[ii] How much does the US spend on space exploration?, Wikipedia, http://wiki.answers.com/Q/How_much_does_the_US_spend_on_space_exploration.

[iii] How much do Americans spend on gambling every year?, Experts123, http://www.experts123.com/q/how-much-do-americans-spend-on-gambling-every-year.html.

[iv] How much money, per year, is spent on cigarettes?, ChaCha, http://www.chacha.com/question/how-much-money%2C-per-year%2C-is-spent-on-cigarettes.

[v] Adini, Sigal.  Just the Stats and Nothing But the Stats, Sobering Thoughts, http://sobering-thoughts.com/2010/11/29/just-the-stats-and-nothing-but-the-stats/, 29 November 2010.

[vi] How much money is spent on alcohol each year in the united states?, ChaCha, http://www.chacha.com/question/how-much-money-is-spent-on-alcohol-each-year-in-the-united-states.

[vii] These amounts obviously have changed since 2003 but was not able to find updated values.

[viii] Schnee, Jerome.  The Economic Impacts of the U.S. Space Program, http://er.jsc.nasa.gov/seh/economics.html.

[ix] Comstock, Douglas A., Daniel P. Lockney and Coleman Glass.  A Sustainable Method for Quantifying the Benefits of NASA Technology Transfer, http://spinoff.nasa.gov/pdf/AIAA%202011%20Quantifying%20Spinoff%20Benefits.pdf, 27-29 September 2011.

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About lewbornmann

Lewis J. Bornmann has his doctorate in Computer Science. He became a volunteer for the American Red Cross following his retirement from teaching Computer Science, Mathematics, and Information Systems, at Mesa State College in Grand Junction, CO. He previously was on the staff at the University of Wisconsin-Madison campus, Stanford University, and several other universities. Dr. Bornmann has provided emergency assistance in areas devastated by hurricanes, floods, and wildfires. He has responded to emergencies on local Disaster Action Teams (DAT), assisted with Services to Armed Forces (SAF), and taught Disaster Services classes and Health & Safety classes. He and his wife, Barb, are certified operators of the American Red Cross Emergency Communications Response Vehicle (ECRV), a self-contained unit capable of providing satellite-based communications and technology-related assistance at disaster sites. He served on the governing board of a large international professional organization (ACM), was chair of a committee overseeing several hundred worldwide volunteer chapters, helped organize large international conferences, served on numerous technical committees, and presented technical papers at numerous symposiums and conferences. He has numerous Who’s Who citations for his technical and professional contributions and many years of management experience with major corporations including General Electric, Boeing, and as an independent contractor. He was a principal contributor on numerous large technology-related development projects, including having written the Systems Concepts for NASA’s largest supercomputing system at the Ames Research Center in Silicon Valley. With over 40 years of experience in scientific and commercial computer systems management and development, he worked on a wide variety of computer-related systems from small single embedded microprocessor based applications to some of the largest distributed heterogeneous supercomputing systems ever planned.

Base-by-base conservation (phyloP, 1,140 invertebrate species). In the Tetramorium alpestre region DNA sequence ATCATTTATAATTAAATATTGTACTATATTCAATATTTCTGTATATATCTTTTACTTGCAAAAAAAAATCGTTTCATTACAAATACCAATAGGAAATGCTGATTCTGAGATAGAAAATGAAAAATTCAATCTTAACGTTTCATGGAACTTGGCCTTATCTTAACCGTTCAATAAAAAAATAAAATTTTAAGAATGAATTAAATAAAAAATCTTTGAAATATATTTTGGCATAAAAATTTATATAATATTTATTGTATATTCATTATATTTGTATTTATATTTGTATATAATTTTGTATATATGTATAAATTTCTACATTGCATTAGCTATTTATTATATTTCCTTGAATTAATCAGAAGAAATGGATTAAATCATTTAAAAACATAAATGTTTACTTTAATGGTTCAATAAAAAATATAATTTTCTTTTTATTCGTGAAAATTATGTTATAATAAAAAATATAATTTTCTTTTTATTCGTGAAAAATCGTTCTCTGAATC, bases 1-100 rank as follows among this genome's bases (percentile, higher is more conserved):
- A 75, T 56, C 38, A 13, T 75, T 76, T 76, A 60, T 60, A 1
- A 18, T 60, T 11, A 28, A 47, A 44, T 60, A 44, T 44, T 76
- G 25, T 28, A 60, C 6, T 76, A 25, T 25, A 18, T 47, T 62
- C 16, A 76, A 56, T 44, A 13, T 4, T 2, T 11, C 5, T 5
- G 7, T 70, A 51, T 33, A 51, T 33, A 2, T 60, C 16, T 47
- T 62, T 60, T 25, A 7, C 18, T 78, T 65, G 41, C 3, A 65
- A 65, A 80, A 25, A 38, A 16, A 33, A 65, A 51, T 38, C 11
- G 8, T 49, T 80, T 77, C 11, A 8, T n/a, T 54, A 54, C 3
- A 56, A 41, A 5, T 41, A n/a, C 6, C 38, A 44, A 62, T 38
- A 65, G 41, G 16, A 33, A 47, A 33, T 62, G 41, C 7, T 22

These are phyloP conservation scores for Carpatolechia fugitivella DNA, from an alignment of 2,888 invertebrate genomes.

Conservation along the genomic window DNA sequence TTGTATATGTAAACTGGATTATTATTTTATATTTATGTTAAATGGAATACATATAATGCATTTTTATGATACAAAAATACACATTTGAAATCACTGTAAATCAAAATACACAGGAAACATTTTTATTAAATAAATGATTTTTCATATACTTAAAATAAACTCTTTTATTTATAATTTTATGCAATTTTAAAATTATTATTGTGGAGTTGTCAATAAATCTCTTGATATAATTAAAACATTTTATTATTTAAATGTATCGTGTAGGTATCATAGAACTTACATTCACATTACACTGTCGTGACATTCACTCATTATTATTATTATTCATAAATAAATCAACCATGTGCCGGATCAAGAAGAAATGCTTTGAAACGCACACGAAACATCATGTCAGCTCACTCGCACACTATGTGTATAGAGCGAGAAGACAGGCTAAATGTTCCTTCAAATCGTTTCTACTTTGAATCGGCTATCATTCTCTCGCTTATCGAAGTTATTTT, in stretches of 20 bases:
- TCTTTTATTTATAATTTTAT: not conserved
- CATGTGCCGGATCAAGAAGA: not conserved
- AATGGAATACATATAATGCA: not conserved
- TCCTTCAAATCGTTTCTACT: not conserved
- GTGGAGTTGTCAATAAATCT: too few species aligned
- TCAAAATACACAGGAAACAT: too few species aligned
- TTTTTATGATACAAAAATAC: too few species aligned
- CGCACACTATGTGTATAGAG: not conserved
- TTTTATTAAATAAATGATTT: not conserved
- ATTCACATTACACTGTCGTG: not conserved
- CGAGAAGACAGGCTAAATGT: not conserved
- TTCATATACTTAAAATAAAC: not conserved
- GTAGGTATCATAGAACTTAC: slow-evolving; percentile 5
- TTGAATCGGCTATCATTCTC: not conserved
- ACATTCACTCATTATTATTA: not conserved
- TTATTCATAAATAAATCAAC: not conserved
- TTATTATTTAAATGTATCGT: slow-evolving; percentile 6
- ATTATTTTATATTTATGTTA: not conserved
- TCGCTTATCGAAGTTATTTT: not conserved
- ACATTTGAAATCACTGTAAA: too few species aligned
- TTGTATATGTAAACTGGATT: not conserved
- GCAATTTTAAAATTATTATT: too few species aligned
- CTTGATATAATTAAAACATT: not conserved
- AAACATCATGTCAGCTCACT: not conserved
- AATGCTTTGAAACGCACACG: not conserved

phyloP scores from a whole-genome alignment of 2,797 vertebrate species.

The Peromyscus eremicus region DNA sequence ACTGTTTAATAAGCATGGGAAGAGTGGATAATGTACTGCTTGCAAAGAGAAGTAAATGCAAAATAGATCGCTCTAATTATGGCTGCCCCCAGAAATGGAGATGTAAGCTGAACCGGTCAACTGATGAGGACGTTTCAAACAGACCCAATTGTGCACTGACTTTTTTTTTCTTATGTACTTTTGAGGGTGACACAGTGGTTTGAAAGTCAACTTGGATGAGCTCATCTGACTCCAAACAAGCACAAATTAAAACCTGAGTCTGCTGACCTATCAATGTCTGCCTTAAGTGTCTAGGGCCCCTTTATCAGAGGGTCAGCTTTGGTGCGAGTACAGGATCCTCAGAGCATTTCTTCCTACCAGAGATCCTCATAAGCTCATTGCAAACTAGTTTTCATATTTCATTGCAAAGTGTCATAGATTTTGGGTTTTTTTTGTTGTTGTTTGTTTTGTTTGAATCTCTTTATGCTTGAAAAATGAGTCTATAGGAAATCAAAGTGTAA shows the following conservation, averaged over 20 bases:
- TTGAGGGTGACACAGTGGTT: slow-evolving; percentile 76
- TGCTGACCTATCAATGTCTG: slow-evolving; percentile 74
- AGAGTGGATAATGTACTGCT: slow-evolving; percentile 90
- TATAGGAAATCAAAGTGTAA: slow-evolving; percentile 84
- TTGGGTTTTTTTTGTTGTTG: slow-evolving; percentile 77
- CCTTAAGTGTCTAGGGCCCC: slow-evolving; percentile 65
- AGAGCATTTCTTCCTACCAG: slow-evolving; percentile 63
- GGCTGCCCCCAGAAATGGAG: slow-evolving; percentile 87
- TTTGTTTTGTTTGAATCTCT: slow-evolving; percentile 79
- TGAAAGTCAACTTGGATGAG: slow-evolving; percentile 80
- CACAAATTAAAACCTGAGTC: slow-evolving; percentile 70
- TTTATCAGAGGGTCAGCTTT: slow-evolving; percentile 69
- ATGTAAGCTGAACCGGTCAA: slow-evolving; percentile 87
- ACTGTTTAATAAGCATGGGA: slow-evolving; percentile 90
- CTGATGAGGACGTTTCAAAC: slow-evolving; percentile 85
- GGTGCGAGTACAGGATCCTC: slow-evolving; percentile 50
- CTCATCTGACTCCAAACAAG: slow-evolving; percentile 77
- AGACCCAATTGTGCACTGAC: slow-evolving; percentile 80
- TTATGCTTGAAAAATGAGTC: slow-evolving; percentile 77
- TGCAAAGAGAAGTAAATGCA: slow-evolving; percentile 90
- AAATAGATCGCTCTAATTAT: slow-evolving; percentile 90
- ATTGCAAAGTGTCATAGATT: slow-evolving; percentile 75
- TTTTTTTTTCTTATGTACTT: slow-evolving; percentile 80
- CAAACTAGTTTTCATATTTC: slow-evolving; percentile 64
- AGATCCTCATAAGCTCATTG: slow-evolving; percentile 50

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4 Responses to Space Research Is Too Costly

  1. Earle Curran says:

    Welcome home. The listing of federal programs and amounts spent is quit interesting. I think the these totals need to be much more visible in various medias i.e. newspapers, Facebook, Twitter, and whatever folks are current reading. Thanks for gathering this info together.

  2. alza de plan says:

    I love what you guys are usually up too. This kind of clever work and reporting! Keep up the wonderful works guys I’ve added you guys to our blogroll.

  3. tyler says:

    Excellent read, I just passed this kind of onto a new colleague who was doing a little research on that. And he actually bought me personally lunch since i found it pertaining to him look So i want to rephrase that.